Turn Up The Heat On Fire Procedures In Your Workplace
DESPITE new legislation being introduced last year to reinforce the fact that employers in England must consider an employee’s capabilities when it comes to fire safety, the majority are still unaware of their obligations according to workplace equipment provider Slingsby.
The Fire Safety (Employees’ Capabilities) (England) Regulations 2010 were introduced to clarify how fire-related tasks and assignments should be delegated to employees. As part of the legislation employers must consider what a worker is able and unable to do and how these capabilities may affect their ability to deal with fire-related risks.
Lee Wright, Marketing Director of Slingsby, which supplies 35,000 workplace products including an extensive range of fire safety equipment, explains: “Rather than being an extra burden for employers, these new regulations have been introduced to reinforce a workplace’s responsibilities under the Regulatory Reform (Fire Safety) Order 2005. However the majority of businesses that we speak to are still unaware of the requirements and, as well as creating health and safety issues, this could put them at risk of prosecution.
“The regulations say that employers must carry out a fire safety risk assessment to identify what general fire precautions need to be in place. This should be reviewed regularly and updated where necessary. It must take a workers’ capabilities into consideration along with specific risks they face in their job role and where necessary employers should provide specific training. This also applies to fire wardens or marshals.”
The Regulatory Reform (Fire Safety) Order 2005 is still the primary legislation concerning all sectors of fire safety. As part of this employers are required to carry out a fire risk assessment to identify potential hazards and then take action to reduce them. They must also have a plan in place in case of an emergency as well as nominated people to assist in implementing it and all employees should be aware of the procedures.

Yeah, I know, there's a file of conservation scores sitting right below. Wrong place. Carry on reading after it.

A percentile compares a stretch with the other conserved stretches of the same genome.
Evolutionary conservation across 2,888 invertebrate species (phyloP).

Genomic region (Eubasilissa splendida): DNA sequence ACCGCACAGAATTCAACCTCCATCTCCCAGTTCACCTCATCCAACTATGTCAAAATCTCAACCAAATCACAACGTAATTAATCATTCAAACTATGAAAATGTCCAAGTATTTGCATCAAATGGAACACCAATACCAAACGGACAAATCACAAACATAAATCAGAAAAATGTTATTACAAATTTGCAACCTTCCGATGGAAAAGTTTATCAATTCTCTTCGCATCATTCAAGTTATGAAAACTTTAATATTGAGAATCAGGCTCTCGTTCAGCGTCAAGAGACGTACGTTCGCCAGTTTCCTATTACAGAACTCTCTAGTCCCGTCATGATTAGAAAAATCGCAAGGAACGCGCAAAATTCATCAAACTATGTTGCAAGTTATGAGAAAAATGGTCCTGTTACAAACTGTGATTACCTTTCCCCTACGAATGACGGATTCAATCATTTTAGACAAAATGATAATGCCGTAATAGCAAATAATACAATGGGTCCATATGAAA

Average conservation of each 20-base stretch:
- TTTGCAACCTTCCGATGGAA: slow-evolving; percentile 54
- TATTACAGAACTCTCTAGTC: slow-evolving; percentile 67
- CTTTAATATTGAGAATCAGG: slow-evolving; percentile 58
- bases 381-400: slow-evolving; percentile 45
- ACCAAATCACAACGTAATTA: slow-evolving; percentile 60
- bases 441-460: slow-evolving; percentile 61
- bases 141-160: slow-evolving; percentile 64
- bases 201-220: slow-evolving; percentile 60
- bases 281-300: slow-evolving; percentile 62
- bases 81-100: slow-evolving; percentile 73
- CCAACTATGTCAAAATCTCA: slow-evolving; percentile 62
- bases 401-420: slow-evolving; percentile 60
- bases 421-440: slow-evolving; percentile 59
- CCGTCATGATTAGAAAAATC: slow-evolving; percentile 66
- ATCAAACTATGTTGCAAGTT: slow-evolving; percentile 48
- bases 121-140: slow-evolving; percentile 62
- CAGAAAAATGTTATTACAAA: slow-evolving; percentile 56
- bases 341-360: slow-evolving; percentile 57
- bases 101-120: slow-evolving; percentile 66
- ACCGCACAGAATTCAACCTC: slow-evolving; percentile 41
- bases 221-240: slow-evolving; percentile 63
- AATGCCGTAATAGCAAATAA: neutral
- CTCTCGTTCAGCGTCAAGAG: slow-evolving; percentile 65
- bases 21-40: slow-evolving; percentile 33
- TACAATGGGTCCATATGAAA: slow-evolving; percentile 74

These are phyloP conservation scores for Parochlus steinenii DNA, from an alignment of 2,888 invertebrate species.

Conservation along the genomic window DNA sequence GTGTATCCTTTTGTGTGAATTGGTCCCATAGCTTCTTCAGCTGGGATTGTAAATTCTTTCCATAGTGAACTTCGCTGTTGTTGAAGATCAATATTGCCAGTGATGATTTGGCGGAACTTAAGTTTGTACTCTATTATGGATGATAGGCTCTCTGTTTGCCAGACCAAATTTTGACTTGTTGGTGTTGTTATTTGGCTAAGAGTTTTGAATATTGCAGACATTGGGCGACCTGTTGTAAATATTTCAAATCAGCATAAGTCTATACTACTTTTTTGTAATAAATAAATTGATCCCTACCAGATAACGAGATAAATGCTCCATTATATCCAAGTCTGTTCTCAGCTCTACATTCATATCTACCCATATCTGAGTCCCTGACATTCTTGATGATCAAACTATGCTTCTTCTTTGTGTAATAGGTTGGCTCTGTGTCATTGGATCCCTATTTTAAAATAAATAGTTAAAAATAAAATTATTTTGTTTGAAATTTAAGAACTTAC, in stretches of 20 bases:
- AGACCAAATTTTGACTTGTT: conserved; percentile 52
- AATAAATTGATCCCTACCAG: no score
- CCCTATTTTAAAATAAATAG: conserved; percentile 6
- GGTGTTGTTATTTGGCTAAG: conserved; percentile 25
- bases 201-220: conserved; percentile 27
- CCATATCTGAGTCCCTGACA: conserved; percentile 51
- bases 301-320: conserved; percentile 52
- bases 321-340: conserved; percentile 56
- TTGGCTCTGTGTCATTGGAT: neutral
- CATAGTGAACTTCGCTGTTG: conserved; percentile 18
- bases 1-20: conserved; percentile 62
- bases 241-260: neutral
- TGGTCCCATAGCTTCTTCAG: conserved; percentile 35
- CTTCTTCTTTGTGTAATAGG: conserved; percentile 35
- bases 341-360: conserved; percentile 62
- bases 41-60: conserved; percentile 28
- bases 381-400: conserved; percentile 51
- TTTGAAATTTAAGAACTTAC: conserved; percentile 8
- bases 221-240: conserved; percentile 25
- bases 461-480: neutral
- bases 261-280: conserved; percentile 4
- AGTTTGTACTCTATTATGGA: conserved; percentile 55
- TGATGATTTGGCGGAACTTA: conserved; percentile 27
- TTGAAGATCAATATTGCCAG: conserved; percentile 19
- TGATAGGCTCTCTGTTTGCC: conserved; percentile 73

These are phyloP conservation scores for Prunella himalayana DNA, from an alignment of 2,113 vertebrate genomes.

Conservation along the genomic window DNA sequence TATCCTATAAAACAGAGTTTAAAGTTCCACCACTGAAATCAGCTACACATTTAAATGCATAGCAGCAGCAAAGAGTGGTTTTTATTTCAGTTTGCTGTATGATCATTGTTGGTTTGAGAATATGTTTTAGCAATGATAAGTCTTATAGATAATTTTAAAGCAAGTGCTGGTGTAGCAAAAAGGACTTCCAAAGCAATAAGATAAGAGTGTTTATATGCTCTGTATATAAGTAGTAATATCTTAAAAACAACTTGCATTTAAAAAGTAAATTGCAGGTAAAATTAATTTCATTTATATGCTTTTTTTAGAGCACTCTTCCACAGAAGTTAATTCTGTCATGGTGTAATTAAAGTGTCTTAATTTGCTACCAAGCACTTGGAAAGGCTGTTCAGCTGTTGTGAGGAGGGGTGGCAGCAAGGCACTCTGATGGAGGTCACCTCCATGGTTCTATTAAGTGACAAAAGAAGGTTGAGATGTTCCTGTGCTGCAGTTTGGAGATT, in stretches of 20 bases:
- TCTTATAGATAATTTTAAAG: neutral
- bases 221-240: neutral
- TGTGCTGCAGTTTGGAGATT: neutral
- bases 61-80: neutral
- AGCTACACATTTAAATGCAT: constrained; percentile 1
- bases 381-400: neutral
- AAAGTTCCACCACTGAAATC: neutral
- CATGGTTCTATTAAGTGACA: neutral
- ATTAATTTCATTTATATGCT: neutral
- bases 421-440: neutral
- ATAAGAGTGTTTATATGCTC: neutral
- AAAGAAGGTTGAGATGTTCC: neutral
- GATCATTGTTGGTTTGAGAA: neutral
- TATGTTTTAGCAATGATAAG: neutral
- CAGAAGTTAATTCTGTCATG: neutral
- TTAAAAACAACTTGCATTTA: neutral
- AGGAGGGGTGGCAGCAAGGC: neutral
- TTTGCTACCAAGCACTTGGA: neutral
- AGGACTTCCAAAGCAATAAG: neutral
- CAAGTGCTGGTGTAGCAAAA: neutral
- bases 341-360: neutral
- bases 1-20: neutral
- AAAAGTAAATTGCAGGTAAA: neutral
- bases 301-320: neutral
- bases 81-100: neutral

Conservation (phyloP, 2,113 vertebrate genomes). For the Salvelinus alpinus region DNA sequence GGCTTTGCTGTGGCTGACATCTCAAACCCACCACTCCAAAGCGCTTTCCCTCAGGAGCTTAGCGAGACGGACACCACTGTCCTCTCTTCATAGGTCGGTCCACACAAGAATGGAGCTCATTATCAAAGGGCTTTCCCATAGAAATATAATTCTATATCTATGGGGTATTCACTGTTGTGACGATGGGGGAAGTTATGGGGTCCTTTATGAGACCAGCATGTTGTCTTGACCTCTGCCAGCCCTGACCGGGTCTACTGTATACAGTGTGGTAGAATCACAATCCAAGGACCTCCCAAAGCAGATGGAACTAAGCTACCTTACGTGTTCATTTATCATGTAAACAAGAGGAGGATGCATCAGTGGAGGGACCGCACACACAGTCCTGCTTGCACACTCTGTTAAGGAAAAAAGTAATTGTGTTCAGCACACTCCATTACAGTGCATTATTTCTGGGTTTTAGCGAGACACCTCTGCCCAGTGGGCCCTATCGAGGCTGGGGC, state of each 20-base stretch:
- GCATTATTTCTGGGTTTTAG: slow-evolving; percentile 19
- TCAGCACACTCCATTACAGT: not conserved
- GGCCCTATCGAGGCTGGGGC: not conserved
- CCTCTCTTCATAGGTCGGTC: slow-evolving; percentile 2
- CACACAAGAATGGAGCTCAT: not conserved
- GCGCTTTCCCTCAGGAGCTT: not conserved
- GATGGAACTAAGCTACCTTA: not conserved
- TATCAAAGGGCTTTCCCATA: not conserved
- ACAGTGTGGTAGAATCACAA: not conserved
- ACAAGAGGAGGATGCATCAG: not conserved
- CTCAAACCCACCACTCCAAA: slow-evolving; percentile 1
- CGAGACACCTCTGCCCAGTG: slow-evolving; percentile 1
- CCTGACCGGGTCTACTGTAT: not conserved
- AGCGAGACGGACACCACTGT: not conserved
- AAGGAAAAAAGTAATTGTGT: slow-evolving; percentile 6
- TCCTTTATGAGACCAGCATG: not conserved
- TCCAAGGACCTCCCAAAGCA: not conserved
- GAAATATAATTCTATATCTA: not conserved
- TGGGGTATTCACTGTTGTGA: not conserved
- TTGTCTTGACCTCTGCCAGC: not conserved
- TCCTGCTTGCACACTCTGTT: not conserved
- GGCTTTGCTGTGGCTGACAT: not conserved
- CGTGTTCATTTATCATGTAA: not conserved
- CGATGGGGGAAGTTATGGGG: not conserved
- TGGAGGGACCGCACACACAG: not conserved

All buildings must have adequate escape routes for their size and layout. In addition relevant signage should display fire procedures and highlight exits. In premises where employees could be unaware of a fire, either because it’s out of sight or they can’t hear warnings from colleagues, suitable fire alarms should be used and emergency lighting may be necessary in dark escape routes.
Usually one water based extinguisher is also required for each 200m2 of floor space, with a minimum of one extinguisher per floor. However in large or more complex premises, and depending on individual risks, a greater number or wider range of fire safety equipment could be required and some premises may also require hose reels, fire blankets or protective clothing.
Media contact:- Steve Wright at Candid PR on 0113 2576633.
Note to editor:-
Slingsby was established in Bradford during 1893 by Harry Crowther Slingsby who designed and created a range of robust trucks and trolleys to move heavy loads horizontally around large buildings. Several members of the Slingsby family remain on the board of directors and whilst the company is still famous for its manual handling equipment, it now supplies more than 35,000 workplace products and safety equipment to a full range of industries via its catalogues and website. For further information visit www.slingsby.com
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